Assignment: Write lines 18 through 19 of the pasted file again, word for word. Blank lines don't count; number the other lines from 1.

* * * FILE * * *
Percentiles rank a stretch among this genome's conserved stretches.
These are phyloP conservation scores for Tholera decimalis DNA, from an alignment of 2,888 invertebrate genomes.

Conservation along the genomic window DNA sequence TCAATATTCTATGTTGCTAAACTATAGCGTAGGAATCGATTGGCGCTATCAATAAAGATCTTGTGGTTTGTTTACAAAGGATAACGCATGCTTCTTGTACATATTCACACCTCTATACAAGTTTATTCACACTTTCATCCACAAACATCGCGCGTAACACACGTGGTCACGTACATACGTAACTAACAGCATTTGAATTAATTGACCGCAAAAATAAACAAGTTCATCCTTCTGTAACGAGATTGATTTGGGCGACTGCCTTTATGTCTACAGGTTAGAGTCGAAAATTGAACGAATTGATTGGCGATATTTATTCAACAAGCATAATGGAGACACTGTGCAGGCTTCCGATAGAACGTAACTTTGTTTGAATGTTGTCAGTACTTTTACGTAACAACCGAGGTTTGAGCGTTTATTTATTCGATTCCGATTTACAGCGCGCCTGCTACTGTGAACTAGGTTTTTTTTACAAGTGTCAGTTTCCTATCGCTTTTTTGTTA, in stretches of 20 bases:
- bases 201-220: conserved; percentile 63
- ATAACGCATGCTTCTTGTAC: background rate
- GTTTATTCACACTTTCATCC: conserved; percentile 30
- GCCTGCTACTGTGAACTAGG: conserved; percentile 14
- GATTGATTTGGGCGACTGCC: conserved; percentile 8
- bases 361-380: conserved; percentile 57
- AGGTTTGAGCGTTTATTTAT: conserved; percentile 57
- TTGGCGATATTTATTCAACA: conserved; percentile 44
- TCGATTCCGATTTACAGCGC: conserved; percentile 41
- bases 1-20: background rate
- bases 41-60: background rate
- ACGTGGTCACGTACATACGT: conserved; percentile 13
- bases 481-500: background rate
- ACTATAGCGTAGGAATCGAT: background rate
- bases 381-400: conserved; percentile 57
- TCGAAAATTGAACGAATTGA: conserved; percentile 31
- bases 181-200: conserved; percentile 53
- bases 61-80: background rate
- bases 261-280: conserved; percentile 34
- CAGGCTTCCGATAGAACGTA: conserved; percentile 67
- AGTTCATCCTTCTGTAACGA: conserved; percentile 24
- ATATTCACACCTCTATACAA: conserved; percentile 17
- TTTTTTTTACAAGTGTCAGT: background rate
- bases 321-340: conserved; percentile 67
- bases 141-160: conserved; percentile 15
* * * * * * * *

- bases 381-400: conserved; percentile 57
- TCGAAAATTGAACGAATTGA: conserved; percentile 31